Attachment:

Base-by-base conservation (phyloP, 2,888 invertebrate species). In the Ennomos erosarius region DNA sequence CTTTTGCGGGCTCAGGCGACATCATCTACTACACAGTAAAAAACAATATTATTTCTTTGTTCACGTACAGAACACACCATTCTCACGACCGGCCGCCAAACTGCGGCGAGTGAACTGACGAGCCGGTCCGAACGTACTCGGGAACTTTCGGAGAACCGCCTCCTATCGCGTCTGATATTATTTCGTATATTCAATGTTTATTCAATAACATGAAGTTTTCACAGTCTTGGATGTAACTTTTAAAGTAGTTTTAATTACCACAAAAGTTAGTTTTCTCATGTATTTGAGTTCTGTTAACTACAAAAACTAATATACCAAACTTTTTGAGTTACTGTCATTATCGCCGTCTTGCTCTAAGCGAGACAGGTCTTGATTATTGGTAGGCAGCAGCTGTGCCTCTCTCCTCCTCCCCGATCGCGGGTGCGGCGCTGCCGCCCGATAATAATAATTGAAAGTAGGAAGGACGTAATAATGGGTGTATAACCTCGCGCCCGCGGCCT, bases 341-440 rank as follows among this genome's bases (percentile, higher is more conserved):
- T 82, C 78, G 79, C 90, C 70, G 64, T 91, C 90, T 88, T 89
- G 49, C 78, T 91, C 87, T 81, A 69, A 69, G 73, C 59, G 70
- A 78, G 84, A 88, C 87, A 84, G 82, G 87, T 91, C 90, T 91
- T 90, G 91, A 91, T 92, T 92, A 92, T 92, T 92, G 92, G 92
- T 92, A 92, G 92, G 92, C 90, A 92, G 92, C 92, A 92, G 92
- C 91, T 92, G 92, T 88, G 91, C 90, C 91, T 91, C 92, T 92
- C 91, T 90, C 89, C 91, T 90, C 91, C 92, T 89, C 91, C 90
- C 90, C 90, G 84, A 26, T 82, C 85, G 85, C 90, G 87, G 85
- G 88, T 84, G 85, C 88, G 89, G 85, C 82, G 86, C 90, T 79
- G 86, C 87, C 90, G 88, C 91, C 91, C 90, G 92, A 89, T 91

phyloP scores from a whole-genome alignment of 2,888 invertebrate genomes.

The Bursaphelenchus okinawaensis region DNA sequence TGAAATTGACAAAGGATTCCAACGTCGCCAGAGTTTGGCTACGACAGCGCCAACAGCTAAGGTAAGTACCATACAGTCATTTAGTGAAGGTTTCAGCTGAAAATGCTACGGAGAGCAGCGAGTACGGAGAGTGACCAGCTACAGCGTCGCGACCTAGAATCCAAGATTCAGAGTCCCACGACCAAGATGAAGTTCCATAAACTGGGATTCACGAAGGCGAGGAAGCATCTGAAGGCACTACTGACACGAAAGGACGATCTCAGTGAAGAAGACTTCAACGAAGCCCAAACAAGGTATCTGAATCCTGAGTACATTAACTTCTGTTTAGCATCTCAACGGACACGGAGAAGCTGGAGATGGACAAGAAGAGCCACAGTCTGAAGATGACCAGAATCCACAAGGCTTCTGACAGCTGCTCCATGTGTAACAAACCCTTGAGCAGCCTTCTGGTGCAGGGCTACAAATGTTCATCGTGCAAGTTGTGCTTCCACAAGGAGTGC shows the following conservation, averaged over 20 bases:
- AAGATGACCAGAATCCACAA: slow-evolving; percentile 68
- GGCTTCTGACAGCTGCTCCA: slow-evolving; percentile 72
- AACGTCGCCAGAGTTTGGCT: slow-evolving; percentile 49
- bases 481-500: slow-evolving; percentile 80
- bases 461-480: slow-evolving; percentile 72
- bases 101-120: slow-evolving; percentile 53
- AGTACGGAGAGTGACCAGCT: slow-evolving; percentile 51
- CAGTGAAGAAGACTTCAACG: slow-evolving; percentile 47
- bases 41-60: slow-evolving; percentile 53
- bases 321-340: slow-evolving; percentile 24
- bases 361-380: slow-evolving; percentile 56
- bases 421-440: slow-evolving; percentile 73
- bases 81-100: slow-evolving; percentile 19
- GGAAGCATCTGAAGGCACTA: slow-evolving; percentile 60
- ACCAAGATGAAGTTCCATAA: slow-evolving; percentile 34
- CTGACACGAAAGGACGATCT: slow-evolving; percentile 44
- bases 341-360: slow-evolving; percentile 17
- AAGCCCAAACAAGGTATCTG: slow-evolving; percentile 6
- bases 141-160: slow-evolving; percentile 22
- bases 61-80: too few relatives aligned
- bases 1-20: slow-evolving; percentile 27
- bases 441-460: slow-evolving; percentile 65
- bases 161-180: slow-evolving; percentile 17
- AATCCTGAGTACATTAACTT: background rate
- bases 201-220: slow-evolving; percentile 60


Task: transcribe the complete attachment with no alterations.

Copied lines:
Base-by-base conservation (phyloP, 2,888 invertebrate species). In the Ennomos erosarius region DNA sequence CTTTTGCGGGCTCAGGCGACATCATCTACTACACAGTAAAAAACAATATTATTTCTTTGTTCACGTACAGAACACACCATTCTCACGACCGGCCGCCAAACTGCGGCGAGTGAACTGACGAGCCGGTCCGAACGTACTCGGGAACTTTCGGAGAACCGCCTCCTATCGCGTCTGATATTATTTCGTATATTCAATGTTTATTCAATAACATGAAGTTTTCACAGTCTTGGATGTAACTTTTAAAGTAGTTTTAATTACCACAAAAGTTAGTTTTCTCATGTATTTGAGTTCTGTTAACTACAAAAACTAATATACCAAACTTTTTGAGTTACTGTCATTATCGCCGTCTTGCTCTAAGCGAGACAGGTCTTGATTATTGGTAGGCAGCAGCTGTGCCTCTCTCCTCCTCCCCGATCGCGGGTGCGGCGCTGCCGCCCGATAATAATAATTGAAAGTAGGAAGGACGTAATAATGGGTGTATAACCTCGCGCCCGCGGCCT, bases 341-440 rank as follows among this genome's bases (percentile, higher is more conserved):
- T 82, C 78, G 79, C 90, C 70, G 64, T 91, C 90, T 88, T 89
- G 49, C 78, T 91, C 87, T 81, A 69, A 69, G 73, C 59, G 70
- A 78, G 84, A 88, C 87, A 84, G 82, G 87, T 91, C 90, T 91
- T 90, G 91, A 91, T 92, T 92, A 92, T 92, T 92, G 92, G 92
- T 92, A 92, G 92, G 92, C 90, A 92, G 92, C 92, A 92, G 92
- C 91, T 92, G 92, T 88, G 91, C 90, C 91, T 91, C 92, T 92
- C 91, T 90, C 89, C 91, T 90, C 91, C 92, T 89, C 91, C 90
- C 90, C 90, G 84, A 26, T 82, C 85, G 85, C 90, G 87, G 85
- G 88, T 84, G 85, C 88, G 89, G 85, C 82, G 86, C 90, T 79
- G 86, C 87, C 90, G 88, C 91, C 91, C 90, G 92, A 89, T 91

phyloP scores from a whole-genome alignment of 2,888 invertebrate genomes.

The Bursaphelenchus okinawaensis region DNA sequence TGAAATTGACAAAGGATTCCAACGTCGCCAGAGTTTGGCTACGACAGCGCCAACAGCTAAGGTAAGTACCATACAGTCATTTAGTGAAGGTTTCAGCTGAAAATGCTACGGAGAGCAGCGAGTACGGAGAGTGACCAGCTACAGCGTCGCGACCTAGAATCCAAGATTCAGAGTCCCACGACCAAGATGAAGTTCCATAAACTGGGATTCACGAAGGCGAGGAAGCATCTGAAGGCACTACTGACACGAAAGGACGATCTCAGTGAAGAAGACTTCAACGAAGCCCAAACAAGGTATCTGAATCCTGAGTACATTAACTTCTGTTTAGCATCTCAACGGACACGGAGAAGCTGGAGATGGACAAGAAGAGCCACAGTCTGAAGATGACCAGAATCCACAAGGCTTCTGACAGCTGCTCCATGTGTAACAAACCCTTGAGCAGCCTTCTGGTGCAGGGCTACAAATGTTCATCGTGCAAGTTGTGCTTCCACAAGGAGTGC shows the following conservation, averaged over 20 bases:
- AAGATGACCAGAATCCACAA: slow-evolving; percentile 68
- GGCTTCTGACAGCTGCTCCA: slow-evolving; percentile 72
- AACGTCGCCAGAGTTTGGCT: slow-evolving; percentile 49
- bases 481-500: slow-evolving; percentile 80
- bases 461-480: slow-evolving; percentile 72
- bases 101-120: slow-evolving; percentile 53
- AGTACGGAGAGTGACCAGCT: slow-evolving; percentile 51
- CAGTGAAGAAGACTTCAACG: slow-evolving; percentile 47
- bases 41-60: slow-evolving; percentile 53
- bases 321-340: slow-evolving; percentile 24
- bases 361-380: slow-evolving; percentile 56
- bases 421-440: slow-evolving; percentile 73
- bases 81-100: slow-evolving; percentile 19
- GGAAGCATCTGAAGGCACTA: slow-evolving; percentile 60
- ACCAAGATGAAGTTCCATAA: slow-evolving; percentile 34
- CTGACACGAAAGGACGATCT: slow-evolving; percentile 44
- bases 341-360: slow-evolving; percentile 17
- AAGCCCAAACAAGGTATCTG: slow-evolving; percentile 6
- bases 141-160: slow-evolving; percentile 22
- bases 61-80: too few relatives aligned
- bases 1-20: slow-evolving; percentile 27
- bases 441-460: slow-evolving; percentile 65
- bases 161-180: slow-evolving; percentile 17
- AATCCTGAGTACATTAACTT: background rate
- bases 201-220: slow-evolving; percentile 60